Tonawanda News — SANBORN — There were a few changes for this year’s Tech Wars event.
First, Wednesday was a new date for the 17th annual competition, as the original date was snowed out in January. Secondly, some new events highlighted the 2014 edition, said Gary Novits, a Tonawanda school district technology teacher, and Tech Wars coordinator.
“It’s still going well,” Novits said. “It was pretty successful for a makeup date.”
Tech Wars is an academically based technology competition that pits middle and high school students in multiple project-based events of skill, chance and ability. Students in local schools design and build robots, cars and other technology-based projects that they enter into a variety of competitions against other local schools and students.
This year, students had the chance to participate in a new game developed by Lockport technology teachers Noah Raymond and Andrew Ellis. That game was “Capture the Flag,” where remote control robots had to steal the other team’s flag, in this case a colored brick.
In the new cardboard chair event, participants had to design exactly what it sounds like, a cardboard chair. Teams had to take a 48-inch-by-96-inch piece of cardboard and compact it into a 12-inch-by-16-inch-by-20-inch space. For 30 seconds, that creation has to withstand at least 100 pounds of weight, increasing by 20 pounds.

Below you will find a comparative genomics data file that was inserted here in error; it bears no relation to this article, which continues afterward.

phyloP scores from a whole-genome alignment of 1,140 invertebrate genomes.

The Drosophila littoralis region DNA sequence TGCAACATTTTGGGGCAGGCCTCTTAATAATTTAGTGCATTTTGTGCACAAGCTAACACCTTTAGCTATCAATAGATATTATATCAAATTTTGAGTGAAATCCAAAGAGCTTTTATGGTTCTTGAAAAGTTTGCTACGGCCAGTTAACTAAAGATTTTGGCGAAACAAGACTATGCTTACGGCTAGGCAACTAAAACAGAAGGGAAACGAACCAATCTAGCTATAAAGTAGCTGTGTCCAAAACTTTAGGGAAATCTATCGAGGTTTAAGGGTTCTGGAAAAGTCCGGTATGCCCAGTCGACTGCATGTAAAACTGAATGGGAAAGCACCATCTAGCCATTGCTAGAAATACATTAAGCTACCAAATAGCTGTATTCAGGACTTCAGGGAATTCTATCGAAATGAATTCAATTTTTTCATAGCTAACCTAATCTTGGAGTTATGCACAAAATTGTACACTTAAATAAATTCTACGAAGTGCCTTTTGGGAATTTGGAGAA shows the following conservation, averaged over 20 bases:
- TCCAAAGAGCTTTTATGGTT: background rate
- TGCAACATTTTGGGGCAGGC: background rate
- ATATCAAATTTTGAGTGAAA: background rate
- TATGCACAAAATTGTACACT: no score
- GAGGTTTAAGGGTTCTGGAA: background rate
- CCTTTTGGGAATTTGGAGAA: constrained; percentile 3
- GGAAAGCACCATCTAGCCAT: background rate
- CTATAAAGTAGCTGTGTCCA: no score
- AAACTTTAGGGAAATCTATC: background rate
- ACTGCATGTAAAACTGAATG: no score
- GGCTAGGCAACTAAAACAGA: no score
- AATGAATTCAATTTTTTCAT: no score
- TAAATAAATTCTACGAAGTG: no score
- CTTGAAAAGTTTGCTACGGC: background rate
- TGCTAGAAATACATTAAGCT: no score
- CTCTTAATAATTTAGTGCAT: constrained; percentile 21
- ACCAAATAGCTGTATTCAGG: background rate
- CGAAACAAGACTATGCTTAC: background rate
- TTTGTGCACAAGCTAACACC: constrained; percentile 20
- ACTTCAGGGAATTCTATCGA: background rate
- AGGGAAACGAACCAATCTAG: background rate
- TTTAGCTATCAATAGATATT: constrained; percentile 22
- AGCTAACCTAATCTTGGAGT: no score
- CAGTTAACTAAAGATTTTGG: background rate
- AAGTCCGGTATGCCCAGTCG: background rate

Students had to use cardboard again for the “Cardboard Regatta” event. Participants had to build a two-person boat and pass through an obstacle course.
Over 20 different schools participated in 20 different events, Novits said.
And thirdly, host Niagara County Community College wanted to get more involved with Tech Wars, said NCCC site coordinator Mark Voisinet. A few of Voisinet’s students — some former Tech Warriors themselves — ran some of the events.
Voisinet said the turnout was less than normal, roughly 400 kids instead of the typical 700 or so. That probably had to do with the rescheduling, as a few schools were still on spring break. Some Lockport and Newfane high school students were in St. Louis for the FIRST Robotics championship, which started Wednesday.
Encouraging kids to get into the STEM fields is a major reason there is a Tech Wars, Voisinet said.
“That’s the whole point of the event,” he said. “Students see they can be successful and have fun in science, technology, engineering and mathematics.”Contact reporter Joe Olenick at 439-9222, ext. 6241 or follow him on Twitter @joeolenick.